Discipleship

This is the first post in a series of reflections on a Children’s Ministry White Paper written by Doug Paul from Eikon Community.

Ultimately, we want the same things for our kids that we want for ourselves: We want them to be disciples of Jesus. To help us know what we are aiming for (both for ourselves and for our kids), we offer these definitions of a “disciple” to help us wrap our minds around the goal:

  1. A disciple is someone whose life looks very much like the life and ministry of Jesus.
  2. A disciple is someone who does the things that Jesus did for the same reasons that Jesus did them.
  3. A disciple is someone who learns (the Greek work mathetes means learner) to do all of the things that Jesus taught his disciples in the Gospels.

Jesus’ aim was to produce disciples. After all, that is embedded in the Great Commission in Matthew 28: “Go and make disciples.” It is our charge as Jesus people, Christians, to not only grow ourselves, but also to grow others. When we are deeply embedded into the life of Christ, then we can teach and model that life into others.

Disciples and disciplers can use how Jesus did things as a template for how to, in turn, disciple others. Not only how, but why. It’s not enough just to look at his methods, but why those methods not only worked, but were used in the first place.

What’s the heart behind it?

Why did Jesus do the things he did?

What did he have in mind as he discipled, challenged, taught, healed, and led?

A disciple is someone who knows WHO they are (God’s kid, loved, and nothing can ever change that) and then WHAT to do (representing their Father, the King, by acting on his behalf and putting the world back together). It starts with the interior reality of Identity overflowing to the external reality of acting on behalf of the King (their dad).

Jesus did not have social upheaval in mind as the sole reason for the introduction of his kingdom on earth as it is in heaven.

He desperately encouraged and modeled a vital interior life.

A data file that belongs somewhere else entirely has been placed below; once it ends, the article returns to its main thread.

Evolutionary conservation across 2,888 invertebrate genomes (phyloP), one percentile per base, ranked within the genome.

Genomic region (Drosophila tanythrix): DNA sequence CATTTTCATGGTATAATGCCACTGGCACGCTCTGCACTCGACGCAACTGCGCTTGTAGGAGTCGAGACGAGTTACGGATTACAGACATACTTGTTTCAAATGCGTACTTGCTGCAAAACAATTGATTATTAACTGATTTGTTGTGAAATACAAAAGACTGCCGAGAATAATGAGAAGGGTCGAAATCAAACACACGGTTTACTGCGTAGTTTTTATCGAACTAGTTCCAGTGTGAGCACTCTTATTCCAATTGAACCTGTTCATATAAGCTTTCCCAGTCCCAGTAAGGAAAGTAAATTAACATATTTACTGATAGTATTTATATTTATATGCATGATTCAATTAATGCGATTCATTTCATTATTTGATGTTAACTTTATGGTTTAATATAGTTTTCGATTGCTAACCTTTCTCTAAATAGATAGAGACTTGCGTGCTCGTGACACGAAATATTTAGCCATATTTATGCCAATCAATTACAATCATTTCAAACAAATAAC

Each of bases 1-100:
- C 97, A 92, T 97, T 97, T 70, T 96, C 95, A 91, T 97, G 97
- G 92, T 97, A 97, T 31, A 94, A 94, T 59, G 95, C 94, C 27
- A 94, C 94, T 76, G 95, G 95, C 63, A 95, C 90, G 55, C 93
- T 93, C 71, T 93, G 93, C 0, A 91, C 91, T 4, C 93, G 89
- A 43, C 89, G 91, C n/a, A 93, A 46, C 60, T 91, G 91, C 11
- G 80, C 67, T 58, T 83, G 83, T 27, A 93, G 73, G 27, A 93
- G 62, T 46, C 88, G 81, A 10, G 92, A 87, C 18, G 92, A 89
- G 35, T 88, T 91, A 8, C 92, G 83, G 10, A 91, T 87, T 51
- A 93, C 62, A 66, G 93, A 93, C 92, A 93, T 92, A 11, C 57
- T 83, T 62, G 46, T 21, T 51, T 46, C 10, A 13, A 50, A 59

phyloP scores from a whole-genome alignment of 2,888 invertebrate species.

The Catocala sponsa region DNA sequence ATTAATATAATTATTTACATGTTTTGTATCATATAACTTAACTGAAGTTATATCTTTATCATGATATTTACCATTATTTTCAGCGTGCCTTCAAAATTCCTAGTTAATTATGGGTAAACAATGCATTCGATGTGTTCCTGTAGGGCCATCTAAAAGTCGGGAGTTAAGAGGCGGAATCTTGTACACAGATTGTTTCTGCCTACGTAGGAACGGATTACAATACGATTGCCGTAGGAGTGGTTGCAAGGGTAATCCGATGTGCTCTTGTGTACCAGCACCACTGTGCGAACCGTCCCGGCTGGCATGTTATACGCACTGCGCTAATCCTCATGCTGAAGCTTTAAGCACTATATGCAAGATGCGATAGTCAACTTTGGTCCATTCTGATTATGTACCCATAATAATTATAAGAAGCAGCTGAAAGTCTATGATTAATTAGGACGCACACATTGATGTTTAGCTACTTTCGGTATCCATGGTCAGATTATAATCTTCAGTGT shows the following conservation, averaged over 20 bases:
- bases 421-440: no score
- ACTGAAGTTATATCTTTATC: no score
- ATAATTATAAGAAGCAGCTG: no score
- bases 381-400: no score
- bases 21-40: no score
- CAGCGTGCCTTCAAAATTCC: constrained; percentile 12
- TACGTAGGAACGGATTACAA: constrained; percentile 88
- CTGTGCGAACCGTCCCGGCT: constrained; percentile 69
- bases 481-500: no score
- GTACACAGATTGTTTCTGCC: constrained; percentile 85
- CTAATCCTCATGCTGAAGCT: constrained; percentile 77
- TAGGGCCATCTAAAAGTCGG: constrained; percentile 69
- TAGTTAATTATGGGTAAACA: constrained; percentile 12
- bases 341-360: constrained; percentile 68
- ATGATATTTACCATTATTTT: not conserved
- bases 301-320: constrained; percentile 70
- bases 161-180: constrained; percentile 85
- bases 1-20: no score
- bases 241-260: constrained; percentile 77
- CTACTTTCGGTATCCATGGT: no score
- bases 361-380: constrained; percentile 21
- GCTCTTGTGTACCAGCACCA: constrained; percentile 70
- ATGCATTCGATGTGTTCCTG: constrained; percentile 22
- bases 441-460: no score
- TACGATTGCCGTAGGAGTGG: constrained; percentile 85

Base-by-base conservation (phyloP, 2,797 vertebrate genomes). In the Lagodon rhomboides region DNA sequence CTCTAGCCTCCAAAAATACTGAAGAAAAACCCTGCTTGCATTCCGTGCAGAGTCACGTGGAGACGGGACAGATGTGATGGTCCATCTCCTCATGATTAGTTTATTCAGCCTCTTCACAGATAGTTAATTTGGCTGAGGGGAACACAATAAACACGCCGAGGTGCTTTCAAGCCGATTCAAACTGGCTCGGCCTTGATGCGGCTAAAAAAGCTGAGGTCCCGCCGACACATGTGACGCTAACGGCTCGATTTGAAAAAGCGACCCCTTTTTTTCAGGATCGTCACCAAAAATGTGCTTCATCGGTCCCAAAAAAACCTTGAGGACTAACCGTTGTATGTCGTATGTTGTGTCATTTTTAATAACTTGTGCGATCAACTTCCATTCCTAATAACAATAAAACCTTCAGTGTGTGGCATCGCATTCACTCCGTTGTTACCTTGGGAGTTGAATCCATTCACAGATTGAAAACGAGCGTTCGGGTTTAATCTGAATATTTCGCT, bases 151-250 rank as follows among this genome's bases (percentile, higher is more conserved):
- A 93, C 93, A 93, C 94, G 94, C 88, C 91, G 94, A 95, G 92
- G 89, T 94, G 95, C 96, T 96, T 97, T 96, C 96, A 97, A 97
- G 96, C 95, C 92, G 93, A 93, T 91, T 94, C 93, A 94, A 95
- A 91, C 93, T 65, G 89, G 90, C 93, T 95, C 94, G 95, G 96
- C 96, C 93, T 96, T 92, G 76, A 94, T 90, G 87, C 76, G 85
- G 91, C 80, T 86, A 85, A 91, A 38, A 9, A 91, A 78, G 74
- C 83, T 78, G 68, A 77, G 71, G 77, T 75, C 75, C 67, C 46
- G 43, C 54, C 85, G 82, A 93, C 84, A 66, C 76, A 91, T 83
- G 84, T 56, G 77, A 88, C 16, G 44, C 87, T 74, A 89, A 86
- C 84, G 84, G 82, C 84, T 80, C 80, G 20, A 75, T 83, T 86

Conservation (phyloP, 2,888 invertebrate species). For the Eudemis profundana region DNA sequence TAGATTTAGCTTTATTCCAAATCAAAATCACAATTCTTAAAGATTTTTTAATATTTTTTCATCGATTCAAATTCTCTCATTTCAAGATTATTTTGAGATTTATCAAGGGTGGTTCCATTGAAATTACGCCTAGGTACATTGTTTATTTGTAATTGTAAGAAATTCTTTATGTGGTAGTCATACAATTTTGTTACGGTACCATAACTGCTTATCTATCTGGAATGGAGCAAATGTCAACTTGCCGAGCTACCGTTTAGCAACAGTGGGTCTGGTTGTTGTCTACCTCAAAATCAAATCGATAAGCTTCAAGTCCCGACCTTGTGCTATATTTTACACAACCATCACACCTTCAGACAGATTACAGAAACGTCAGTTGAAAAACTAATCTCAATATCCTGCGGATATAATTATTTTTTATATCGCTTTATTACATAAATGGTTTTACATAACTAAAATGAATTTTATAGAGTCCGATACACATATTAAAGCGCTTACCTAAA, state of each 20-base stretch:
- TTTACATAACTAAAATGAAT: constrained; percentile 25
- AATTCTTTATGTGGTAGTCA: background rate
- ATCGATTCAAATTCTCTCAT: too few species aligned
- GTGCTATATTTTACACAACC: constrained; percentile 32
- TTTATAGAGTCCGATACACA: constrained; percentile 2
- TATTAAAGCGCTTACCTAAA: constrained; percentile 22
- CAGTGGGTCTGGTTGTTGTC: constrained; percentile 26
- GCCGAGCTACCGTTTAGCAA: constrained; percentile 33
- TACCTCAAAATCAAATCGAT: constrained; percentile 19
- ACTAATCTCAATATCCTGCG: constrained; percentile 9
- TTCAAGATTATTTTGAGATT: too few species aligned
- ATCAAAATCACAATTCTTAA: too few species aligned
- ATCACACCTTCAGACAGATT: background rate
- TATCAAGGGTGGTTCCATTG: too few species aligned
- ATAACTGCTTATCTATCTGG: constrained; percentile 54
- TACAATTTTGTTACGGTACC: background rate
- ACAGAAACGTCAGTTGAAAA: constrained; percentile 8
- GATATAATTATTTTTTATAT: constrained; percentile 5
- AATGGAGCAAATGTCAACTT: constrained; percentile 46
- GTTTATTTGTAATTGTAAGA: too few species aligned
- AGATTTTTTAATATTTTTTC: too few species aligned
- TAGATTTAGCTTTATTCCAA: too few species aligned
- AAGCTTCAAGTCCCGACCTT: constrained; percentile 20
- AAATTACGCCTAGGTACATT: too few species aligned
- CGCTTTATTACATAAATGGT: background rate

For sure the kingdom of God is the yeast that works itself through the whole loaf and the small mustard seed that starts small and grows into a large tree that covers the whole earth. Jesus exemplified a thriving interior life that, as it spread and grew, would inform and challenge the whole order of things in our world.

Jesus stayed in step with the Spirit. Jesus sought the will of the Father as greater than his own. Jesus prayed for his disciples.

As parents, we have the privilege of teaching our kids to ground their Identities in their loving, heavenly Father (who urges us to call him daddy) and to live out of that Identity by what we do. It’s about BEING and DOING. It’s about RELATIONSHIP and RESPONSIBILITY. It’s about the INTERIOR world and EXTERIOR overflow.

How are we, as parents and disciplers, doing with teaching and modeling to our children these important realities?

Do we believe this?

Are our lives being radically changed and challenged by the words, practices and overarching intent of Jesus?

Everything that we do in Children’s Ministry is geared around shaping our kids to be disciples of Jesus and living into the unbelievable adventure of taking part in their dad’s work.

It’s interesting to think that a children’s ministry should start from the angle of discipleship, not babysitting so adults can focus on hearing the sermon in big church. It’s also not about enduring an hour of children’s ministry programming, but intentionally infusing a whole hour with teaching and modeling discipleship practices from the interior and exterior, being and doing, relationship and responsibility.

What can a children’s ministry do differently to raise model disciples instead of just enduring an hour?

Giving churches and children’s ministry leaders the benefit of the doubt, how are our practices and programs informing the discipleship process in the lives of the kids they minister to.

And, thinking of parents… do we think through our charge to disciple our children? Or do we just discipline when they either annoy or embarrass us?

Your thoughts, critique and questions are welcome in the comments below!